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Re: Woodland walk 1942

Post by Wendyf » 26 Nov 2014, 13:45

Stanley wrote:Just shows what joy there is in digging into your roots. No matter how well we do we always end up saying "I wish I'd asked her/him about that". Get the old photos out today and write info on the back of them!
I'm off to Wyke tomorrow to meet up with my brother and a couple of people from the Friends of Judy Woods who have now traced Mum's walk on the ground. We will be following her walk and talking about setting up a guided trail.....exciting!
I was looking through a pile of old photos for anything relevant to take with me when I came across this wartime photo of Dad and a group of other lads in a camp in Palestine.

Image

Unusually, someone had taken the time to write not only names but home towns on the back of the photo. My Dad is the one at the front and the lad right behind him is Cyril Clayton from Nelson. Being a curious type I couldn't help but do a bit of investigative work on Cyril, and it soon became a distinct possibility that this was the father of local author, historian and one time member of OGFB, John A Clayton! I asked Stanley to contact him on my behalf and sure enough, it is his father.
What a small world, and well done Dad for writing names on that one photo!

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Re: Woodland walk 1942

Post by Gloria » 27 Nov 2014, 08:47

As you say Wendy, "What a small world", and an amazing story.
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Re: Woodland walk 1942

Post by Wendyf » 26 Jan 2015, 18:13

The friends of Judy Woods are hoping to launch a trail through the woods based on Mum's letter on Sunday 26th July this year, which is the same day & date as the letter was written in 1942. Can anyone work out how often the 26th July will have fallen on a Sunday since 1942? It's beyond me!

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Re: Woodland walk 1942

Post by Wendyf » 26 Jan 2015, 18:49

Is it once every 7 years?

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Re: Woodland walk 1942

Post by PanBiker » 26 Jan 2015, 19:01

Not exactly Wendy, including 1942 and 2015 its 11 times.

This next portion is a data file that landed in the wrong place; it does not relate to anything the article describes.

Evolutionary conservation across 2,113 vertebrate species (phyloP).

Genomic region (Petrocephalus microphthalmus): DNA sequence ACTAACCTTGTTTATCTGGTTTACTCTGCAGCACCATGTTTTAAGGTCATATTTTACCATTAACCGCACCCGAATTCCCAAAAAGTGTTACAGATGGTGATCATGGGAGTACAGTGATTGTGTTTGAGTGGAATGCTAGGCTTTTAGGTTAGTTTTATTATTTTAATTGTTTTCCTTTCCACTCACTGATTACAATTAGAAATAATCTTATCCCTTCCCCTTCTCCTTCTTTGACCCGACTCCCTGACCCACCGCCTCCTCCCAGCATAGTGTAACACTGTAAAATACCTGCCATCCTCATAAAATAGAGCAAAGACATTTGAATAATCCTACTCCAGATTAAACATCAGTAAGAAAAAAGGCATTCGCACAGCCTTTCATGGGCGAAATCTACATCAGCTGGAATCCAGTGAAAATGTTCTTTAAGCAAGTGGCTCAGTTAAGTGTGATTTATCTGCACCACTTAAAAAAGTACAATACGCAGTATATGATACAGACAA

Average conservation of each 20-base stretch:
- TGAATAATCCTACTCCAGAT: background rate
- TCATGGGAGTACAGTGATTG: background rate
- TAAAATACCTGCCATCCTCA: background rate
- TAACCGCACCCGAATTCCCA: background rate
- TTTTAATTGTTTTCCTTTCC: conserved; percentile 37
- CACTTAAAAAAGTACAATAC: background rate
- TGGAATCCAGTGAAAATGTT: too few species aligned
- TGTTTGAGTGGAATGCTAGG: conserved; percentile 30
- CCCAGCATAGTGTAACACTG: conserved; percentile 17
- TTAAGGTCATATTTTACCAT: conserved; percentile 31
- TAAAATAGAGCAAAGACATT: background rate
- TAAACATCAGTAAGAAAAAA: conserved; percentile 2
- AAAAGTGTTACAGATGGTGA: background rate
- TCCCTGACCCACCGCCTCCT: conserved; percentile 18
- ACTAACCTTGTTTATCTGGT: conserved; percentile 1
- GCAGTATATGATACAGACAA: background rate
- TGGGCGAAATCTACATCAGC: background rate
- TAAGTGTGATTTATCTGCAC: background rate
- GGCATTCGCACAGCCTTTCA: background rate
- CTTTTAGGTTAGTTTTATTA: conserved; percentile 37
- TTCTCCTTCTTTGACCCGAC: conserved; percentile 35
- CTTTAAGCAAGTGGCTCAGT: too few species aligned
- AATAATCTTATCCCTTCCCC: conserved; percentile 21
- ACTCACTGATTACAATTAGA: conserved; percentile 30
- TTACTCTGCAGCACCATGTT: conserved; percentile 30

Here are the years, (I used an online calendar calculator but had to look at each year):

42,53,59,64,70,81,87,92,98,09,15

Excellent news anyway, and a nice gesture.
Ian

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Re: Woodland walk 1942

Post by PanBiker » 26 Jan 2015, 19:31

Something amiss Plaques you have some missing?
Ian

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Re: Woodland walk 1942

Post by Stanley » 27 Jan 2015, 04:39

Nice thought Wendy.... Have I missed a post by P?
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Re: Woodland walk 1942

Post by Wendyf » 27 Jan 2015, 08:40

Thanks Ian. :grin:

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Re: Woodland walk 1942

Post by plaques » 27 Jan 2015, 11:25

PanBiker wrote:Something amiss Plaques you have some missing?
I was hoping that nobody had noticed when I put my version of the dates as a reply. I was working on the system of repeats every 6, 11, 11, years. which gave the years 42,53,64,70,81,92,98,09,15 ie: only 9 events. Since you posted yours about 2 nanoseconds before mine I checked yours out and couldn't see anything wrong with it so I removed mine. I then spent a rather sleepless night counting days rather than sheep. Must give it another go to see where I missed out on the other two years. Wendy its all your fault.

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Re: Woodland walk 1942

Post by Wendyf » 27 Jan 2015, 12:30

:sorry: I slept quite well having passed the problem on......

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Re: Woodland walk 1942

Post by Stanley » 28 Jan 2015, 05:07

Ah well, so that's all right then. I will sleep tonight.....